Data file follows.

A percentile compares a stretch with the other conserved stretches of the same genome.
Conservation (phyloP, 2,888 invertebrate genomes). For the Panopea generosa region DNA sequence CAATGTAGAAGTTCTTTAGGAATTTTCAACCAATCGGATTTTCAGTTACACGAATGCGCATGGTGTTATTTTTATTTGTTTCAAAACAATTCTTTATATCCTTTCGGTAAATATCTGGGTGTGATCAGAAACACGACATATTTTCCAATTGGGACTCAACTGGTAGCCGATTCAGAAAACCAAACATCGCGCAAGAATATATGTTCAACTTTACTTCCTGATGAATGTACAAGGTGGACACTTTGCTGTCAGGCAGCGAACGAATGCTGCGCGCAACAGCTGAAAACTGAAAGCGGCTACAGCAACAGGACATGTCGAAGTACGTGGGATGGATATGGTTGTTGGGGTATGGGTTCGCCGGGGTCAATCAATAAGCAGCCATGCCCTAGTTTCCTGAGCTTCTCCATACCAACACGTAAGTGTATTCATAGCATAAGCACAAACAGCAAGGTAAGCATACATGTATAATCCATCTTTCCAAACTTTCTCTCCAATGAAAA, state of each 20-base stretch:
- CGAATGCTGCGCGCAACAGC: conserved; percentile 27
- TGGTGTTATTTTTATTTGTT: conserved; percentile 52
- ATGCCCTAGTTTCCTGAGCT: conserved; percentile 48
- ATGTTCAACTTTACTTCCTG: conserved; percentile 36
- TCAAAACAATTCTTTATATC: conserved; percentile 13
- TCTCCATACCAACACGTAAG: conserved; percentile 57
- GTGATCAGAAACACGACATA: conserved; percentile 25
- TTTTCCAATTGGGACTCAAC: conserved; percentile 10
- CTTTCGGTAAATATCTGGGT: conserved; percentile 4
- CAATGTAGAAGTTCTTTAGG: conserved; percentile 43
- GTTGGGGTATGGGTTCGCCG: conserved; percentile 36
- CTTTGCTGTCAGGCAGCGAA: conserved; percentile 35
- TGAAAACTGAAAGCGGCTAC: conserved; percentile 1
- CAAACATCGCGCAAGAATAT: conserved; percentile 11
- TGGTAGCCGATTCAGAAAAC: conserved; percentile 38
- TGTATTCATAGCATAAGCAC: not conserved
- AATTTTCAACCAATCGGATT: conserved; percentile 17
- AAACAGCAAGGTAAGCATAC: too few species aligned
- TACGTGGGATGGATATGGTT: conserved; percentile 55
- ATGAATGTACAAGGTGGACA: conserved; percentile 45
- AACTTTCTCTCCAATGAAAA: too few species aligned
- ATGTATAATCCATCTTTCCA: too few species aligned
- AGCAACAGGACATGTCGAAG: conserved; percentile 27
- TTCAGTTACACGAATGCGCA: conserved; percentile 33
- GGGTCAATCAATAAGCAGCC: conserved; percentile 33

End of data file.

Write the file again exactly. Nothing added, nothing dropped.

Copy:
A percentile compares a stretch with the other conserved stretches of the same genome.
Conservation (phyloP, 2,888 invertebrate genomes). For the Panopea generosa region DNA sequence CAATGTAGAAGTTCTTTAGGAATTTTCAACCAATCGGATTTTCAGTTACACGAATGCGCATGGTGTTATTTTTATTTGTTTCAAAACAATTCTTTATATCCTTTCGGTAAATATCTGGGTGTGATCAGAAACACGACATATTTTCCAATTGGGACTCAACTGGTAGCCGATTCAGAAAACCAAACATCGCGCAAGAATATATGTTCAACTTTACTTCCTGATGAATGTACAAGGTGGACACTTTGCTGTCAGGCAGCGAACGAATGCTGCGCGCAACAGCTGAAAACTGAAAGCGGCTACAGCAACAGGACATGTCGAAGTACGTGGGATGGATATGGTTGTTGGGGTATGGGTTCGCCGGGGTCAATCAATAAGCAGCCATGCCCTAGTTTCCTGAGCTTCTCCATACCAACACGTAAGTGTATTCATAGCATAAGCACAAACAGCAAGGTAAGCATACATGTATAATCCATCTTTCCAAACTTTCTCTCCAATGAAAA, state of each 20-base stretch:
- CGAATGCTGCGCGCAACAGC: conserved; percentile 27
- TGGTGTTATTTTTATTTGTT: conserved; percentile 52
- ATGCCCTAGTTTCCTGAGCT: conserved; percentile 48
- ATGTTCAACTTTACTTCCTG: conserved; percentile 36
- TCAAAACAATTCTTTATATC: conserved; percentile 13
- TCTCCATACCAACACGTAAG: conserved; percentile 57
- GTGATCAGAAACACGACATA: conserved; percentile 25
- TTTTCCAATTGGGACTCAAC: conserved; percentile 10
- CTTTCGGTAAATATCTGGGT: conserved; percentile 4
- CAATGTAGAAGTTCTTTAGG: conserved; percentile 43
- GTTGGGGTATGGGTTCGCCG: conserved; percentile 36
- CTTTGCTGTCAGGCAGCGAA: conserved; percentile 35
- TGAAAACTGAAAGCGGCTAC: conserved; percentile 1
- CAAACATCGCGCAAGAATAT: conserved; percentile 11
- TGGTAGCCGATTCAGAAAAC: conserved; percentile 38
- TGTATTCATAGCATAAGCAC: not conserved
- AATTTTCAACCAATCGGATT: conserved; percentile 17
- AAACAGCAAGGTAAGCATAC: too few species aligned
- TACGTGGGATGGATATGGTT: conserved; percentile 55
- ATGAATGTACAAGGTGGACA: conserved; percentile 45
- AACTTTCTCTCCAATGAAAA: too few species aligned
- ATGTATAATCCATCTTTCCA: too few species aligned
- AGCAACAGGACATGTCGAAG: conserved; percentile 27
- TTCAGTTACACGAATGCGCA: conserved; percentile 33
- GGGTCAATCAATAAGCAGCC: conserved; percentile 33